Even moderate adherence to vegetarian diet could prevent overweight/obesity in middle age
Eating a diet high in plant-based foods and low in animal-based foods may protect against obesity in middle aged and elderly populations, even if a vegetarian or vegan diet is not strictly followed.
The new research being presented at this year's European Congress on Obesity (ECO) in Vienna, Austria (23-26 May), indicates that a plant-based diet lowers the risk of developing obesity in the long term—over 26 years follow-up.
Previous evidence suggests that vegan or vegetarian diets high in plant-based foods and that eliminate all or the vast majority of animal products—may cut the risk of developing obesity. However, little is known about if and how varying degrees of adherence to a plant-based diet beyond a strict vegan or vegetarian diet influences overweight/obesity, or affects fat mass and fat-free mass (muscle and bone), in middle-aged and elderly populations who are experiencing age-related body composition change and losing muscle mass.
To investigate this further, Zhangling Chen, and colleagues from Erasmuc MC Rotterdam in the Netherlands examined the association between varying degrees of plant-based diet and body mass index (BMI), waist circumference, fat mass index (fat weight relative to height), fat-free mass index, and body fat percentage over the long term in 9,641 middle-aged and elderly adults (average age 62 years) from the Rotterdam Study—an ongoing population-based study in The Netherlands.
Dietary data were collected using a detailed food frequency questionnaire at the start of each of three sub-cohorts (1989-1993, 2000-2001, and 2006-2008). From that, the researchers created a plant-based diet index to score the degree of plant-based foods versus animal-based foods for each participant. Participants earned positive scores for eating plant-based foods such as nuts, fruits, and vegetables, and were given negative scores for eating animal foods like meat, dairy, and fish. A higher score indicated better adherence to a diet high in plant-based foods and low in animal-based products.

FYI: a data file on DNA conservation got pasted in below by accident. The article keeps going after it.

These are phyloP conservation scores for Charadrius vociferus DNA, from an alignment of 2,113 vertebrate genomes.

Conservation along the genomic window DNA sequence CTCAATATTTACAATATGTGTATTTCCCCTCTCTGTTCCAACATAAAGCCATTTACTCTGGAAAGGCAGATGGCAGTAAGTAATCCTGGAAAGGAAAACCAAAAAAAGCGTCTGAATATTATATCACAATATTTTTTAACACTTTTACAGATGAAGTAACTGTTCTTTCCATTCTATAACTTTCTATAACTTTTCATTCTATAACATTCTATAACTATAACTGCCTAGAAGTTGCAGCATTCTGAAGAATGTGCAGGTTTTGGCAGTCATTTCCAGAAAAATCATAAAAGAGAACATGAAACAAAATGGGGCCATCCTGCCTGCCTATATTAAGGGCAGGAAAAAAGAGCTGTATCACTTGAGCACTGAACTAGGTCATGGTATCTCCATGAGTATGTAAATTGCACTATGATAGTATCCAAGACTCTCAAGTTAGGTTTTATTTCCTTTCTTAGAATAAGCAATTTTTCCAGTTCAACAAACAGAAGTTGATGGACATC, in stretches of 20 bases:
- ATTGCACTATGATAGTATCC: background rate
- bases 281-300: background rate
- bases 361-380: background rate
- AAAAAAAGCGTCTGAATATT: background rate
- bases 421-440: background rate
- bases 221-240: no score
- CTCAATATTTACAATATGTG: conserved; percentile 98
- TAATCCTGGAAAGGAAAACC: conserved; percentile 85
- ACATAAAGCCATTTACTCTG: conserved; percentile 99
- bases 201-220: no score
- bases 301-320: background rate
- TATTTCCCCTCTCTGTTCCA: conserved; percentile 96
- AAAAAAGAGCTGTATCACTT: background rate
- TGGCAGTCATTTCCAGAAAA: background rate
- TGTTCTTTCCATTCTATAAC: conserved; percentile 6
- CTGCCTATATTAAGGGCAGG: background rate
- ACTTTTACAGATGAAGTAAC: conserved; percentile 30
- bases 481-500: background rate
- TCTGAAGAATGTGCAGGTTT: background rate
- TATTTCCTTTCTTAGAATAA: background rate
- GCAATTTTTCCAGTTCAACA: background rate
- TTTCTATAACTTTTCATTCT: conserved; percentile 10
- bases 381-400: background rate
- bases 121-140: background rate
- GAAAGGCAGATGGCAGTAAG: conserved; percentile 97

Between 1986 and 2016, participants had their height, weight, and waist circumference repeatedly measured every 3 to 5 years, while fat mass and fat-free mass were measured using dual X-ray absorptiometry (DXA) scanning every 3 to 5 years from 2002 to 2016.
Analyses showed that participants who had higher scores on the plant-based diet index had a lower BMI over the long term, mainly due to lower body fat mass, after adjusting for the effects of time of repeated measurements, total energy intake, education, socioeconomic background, and physical activity levels.
Compared with participants with a zero points score on the index, participants with a 10 point score had 0.70 kg/m² lower BMI and 0.62kg/m² lower fat mass index. The 10 points higher score can be achieved in various ways, such as replacing 50g of red meat per day with 200g of vegetables. Similarly, a higher score was associated with lower waist circumference and body fat percentage. These associations were stronger in middle-aged participants (45-65 years) than elderly (older than 65 years).
She concludes: "Our study suggests that a more plant-based and less animal-based diet beyond strict adherence to vegan or vegetarian diets may be beneficial for preventing overweight/obesity in middle-aged and elderly populations. In other words, eating a plant-based diet to protect against obesity does not require a radical change in diet or a total elimination of meat or animal products. Instead, it can be achieved in various ways, such as moderate reduction of red meat consumption or eating a few more vegetables. This supports current recommendations to shift to diets rich in plant foods, with low in consumption of animal foods."
The authors acknowledge that their findings show observational differences rather than evidence of cause and effect, and note that their results need to be confirmed in different populations and through randomised trials.